Stop doing it and see if anyone notices. In case of Charged, Owen took a break for a couple of weeks and got flooded with questions. That's how he knew that someone out there was truly interested.
Owen was a journalist, addicted to Twitter, with a personal audience of 20k people. He began to worry that Twitter was going to go away, and he would lose his followers and not be able to be in touch. Charged seemed like a great way to provide value to his followers, while also writing regularly on the topics he found interesting.
Click-tracking software puts an invisible pixel at the end of the newsletter template, but Gmail will partially hide your email if the content is too long and require the user to click-through in order to download and see the rest of the message, therefore never triggering tracking for emails that were not fully opened. If you have a newsletter and are seeing very low click-through rates, this might be the case, and your solution is to redesign the template to fit within Google's limits.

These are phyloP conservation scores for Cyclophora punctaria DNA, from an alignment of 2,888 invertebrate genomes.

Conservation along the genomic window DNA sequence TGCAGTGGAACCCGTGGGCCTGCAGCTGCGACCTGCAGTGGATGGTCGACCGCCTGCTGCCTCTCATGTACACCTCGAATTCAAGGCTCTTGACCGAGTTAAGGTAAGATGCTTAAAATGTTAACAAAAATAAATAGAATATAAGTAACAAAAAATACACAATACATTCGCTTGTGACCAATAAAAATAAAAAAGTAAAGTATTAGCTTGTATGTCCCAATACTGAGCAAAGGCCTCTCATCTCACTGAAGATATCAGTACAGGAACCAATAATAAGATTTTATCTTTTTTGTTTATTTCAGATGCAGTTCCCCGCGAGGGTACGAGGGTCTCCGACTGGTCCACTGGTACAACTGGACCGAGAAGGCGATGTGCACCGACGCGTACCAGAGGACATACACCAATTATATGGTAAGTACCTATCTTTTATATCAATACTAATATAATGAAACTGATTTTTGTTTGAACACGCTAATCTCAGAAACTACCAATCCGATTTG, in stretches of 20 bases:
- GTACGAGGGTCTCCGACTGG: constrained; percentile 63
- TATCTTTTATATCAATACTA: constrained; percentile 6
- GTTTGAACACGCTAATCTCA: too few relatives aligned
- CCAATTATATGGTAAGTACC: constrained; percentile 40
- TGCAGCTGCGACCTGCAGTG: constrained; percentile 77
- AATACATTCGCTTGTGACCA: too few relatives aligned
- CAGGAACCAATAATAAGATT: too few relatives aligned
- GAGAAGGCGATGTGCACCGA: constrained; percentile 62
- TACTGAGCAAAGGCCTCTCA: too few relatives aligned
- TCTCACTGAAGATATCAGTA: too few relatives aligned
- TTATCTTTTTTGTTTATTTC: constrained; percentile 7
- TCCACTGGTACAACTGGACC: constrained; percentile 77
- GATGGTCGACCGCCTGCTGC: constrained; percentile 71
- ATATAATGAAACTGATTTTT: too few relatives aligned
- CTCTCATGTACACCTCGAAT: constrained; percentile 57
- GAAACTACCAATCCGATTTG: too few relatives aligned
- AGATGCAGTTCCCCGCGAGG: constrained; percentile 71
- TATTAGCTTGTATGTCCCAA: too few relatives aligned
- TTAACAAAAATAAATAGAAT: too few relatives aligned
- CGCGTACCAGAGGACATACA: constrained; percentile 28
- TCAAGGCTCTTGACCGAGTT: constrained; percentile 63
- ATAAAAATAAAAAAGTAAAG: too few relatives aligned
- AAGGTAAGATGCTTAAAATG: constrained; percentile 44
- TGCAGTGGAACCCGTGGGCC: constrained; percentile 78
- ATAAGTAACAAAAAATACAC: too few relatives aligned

Advertisers often look at lists sizes first, instead of looking at open rates for a newsletter. For example, they would be more willing to support someone with 50,000 subscribers than someone with 13,000, even if the latter gets 2-3x more people to actually open the newsletter. Size matters.
Kai, the founder of Offscreen, sells only a few spots for ads that feature only the logo an two lines of text for each advertiser. Slack always just says: "Hey, it's Slack. Want to try us? Use this code. If not, have a nice day!" It's a really refreshing take on ads in today's world.